After your relocation to London you will likely be enjoying the diversity of all that London has to offer. As an American you sometimes may want to enjoy a little taste of home. If you are happening to catch a famed London Theater performance there’s a restaurant you may want to try in that district (Covent Garden area) that will remind you of a fancy steakhouse meal back home. Christopher’s combines the traditional theater atmosphere of the Victorian age popular pastime with its architecture while serving a “Neo-American” fare.
In the mid 1800’s the building itself was home to a paper-mache company. Its original façade was improved back in 1870 when the building opened as the first legal casino in London. The gaming house was infamous and offered everything from horse racing bets to gaming gentlemen’s tables. It was said to offer gentlemen a great deal more in regards to the ladies company on higher floors. Though the brothel is long gone, as is the gambling, the façade and ornate stone spiral staircase that adorn Christopher’s still remain.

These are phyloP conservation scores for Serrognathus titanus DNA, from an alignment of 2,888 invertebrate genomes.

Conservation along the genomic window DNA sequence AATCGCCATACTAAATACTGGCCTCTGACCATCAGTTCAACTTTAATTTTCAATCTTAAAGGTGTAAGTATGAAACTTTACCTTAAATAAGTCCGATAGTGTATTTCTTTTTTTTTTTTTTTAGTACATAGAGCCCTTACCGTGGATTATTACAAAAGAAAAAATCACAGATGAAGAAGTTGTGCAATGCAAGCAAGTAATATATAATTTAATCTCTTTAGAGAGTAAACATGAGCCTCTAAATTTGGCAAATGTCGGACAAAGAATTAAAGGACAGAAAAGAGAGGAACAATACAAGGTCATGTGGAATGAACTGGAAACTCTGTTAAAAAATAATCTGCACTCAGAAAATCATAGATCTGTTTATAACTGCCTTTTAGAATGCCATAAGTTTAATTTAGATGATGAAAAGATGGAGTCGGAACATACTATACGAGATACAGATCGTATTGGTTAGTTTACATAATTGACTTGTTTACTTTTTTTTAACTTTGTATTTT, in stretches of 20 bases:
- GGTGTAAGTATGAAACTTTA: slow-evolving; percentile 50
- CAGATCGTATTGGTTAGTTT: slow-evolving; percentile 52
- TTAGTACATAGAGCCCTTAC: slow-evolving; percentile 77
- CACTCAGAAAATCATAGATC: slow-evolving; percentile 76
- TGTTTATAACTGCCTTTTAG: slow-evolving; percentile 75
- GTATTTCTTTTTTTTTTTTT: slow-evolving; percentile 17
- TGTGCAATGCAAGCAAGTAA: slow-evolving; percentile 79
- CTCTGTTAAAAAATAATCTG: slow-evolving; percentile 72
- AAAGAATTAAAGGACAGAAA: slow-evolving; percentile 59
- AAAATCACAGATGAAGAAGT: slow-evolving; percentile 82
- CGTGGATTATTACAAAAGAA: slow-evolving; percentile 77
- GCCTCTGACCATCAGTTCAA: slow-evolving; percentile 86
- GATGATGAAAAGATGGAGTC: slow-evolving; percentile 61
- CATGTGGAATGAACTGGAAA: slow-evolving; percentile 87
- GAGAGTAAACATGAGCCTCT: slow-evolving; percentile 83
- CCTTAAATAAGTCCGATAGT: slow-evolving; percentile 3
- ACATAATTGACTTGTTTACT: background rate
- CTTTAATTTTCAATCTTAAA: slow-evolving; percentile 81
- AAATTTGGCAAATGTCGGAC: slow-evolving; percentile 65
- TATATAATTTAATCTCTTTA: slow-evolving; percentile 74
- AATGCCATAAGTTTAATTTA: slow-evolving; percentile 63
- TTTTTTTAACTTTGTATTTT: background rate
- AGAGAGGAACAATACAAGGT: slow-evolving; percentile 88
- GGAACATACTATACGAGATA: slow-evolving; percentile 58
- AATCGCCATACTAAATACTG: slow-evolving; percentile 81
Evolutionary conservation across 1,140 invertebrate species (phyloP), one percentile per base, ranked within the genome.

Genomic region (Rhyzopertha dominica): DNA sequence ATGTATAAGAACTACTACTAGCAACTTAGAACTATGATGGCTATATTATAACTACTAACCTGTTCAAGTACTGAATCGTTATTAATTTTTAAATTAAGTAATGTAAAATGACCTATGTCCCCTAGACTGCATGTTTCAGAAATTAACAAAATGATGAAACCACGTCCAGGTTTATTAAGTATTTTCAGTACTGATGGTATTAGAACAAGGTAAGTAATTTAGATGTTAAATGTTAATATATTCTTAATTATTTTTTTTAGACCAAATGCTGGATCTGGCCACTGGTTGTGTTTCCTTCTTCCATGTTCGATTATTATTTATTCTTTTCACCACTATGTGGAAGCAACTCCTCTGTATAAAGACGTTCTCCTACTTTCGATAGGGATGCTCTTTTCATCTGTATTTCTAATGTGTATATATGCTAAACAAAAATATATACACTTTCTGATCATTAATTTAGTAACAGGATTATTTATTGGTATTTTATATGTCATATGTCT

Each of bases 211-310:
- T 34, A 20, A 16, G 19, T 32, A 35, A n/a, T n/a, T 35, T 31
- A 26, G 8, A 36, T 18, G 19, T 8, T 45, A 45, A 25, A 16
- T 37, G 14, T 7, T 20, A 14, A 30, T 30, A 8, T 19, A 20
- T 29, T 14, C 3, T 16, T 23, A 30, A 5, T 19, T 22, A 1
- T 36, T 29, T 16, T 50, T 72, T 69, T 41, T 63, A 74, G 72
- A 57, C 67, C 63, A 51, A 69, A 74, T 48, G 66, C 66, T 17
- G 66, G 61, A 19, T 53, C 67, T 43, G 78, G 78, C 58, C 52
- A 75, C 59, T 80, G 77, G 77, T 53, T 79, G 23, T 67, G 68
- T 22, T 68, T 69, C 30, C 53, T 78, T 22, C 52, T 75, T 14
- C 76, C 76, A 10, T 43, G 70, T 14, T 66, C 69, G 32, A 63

It is from the top of the staircase that the main dining room boasts great floor to ceiling windows. From the windows you can take in an excellent view of the Waterloo Bridge. This American based restaurant bases it’s menu’s on American fare and American preparations of many steak house favorites. It even boasts a Martini bar, a very American trend in the last decade.
An interesting side note, if after your relocation UK you feel James Bond-ish and wish to learn to make the perfect martini (of course “shaken not stirred”), then Christopher’s is offering something of interest to you in the month of September. “Martini Masterclasses” are being offered throughout the month in which you will learn not only the history of the martini, but sumptuous recipes for making the perfect blends and a skill that will no doubt be impressive on your visits back home to the States. After your Relocation UK and while living in London it’s still possible to once in a while combine the elegance of the Victorian age with American fare.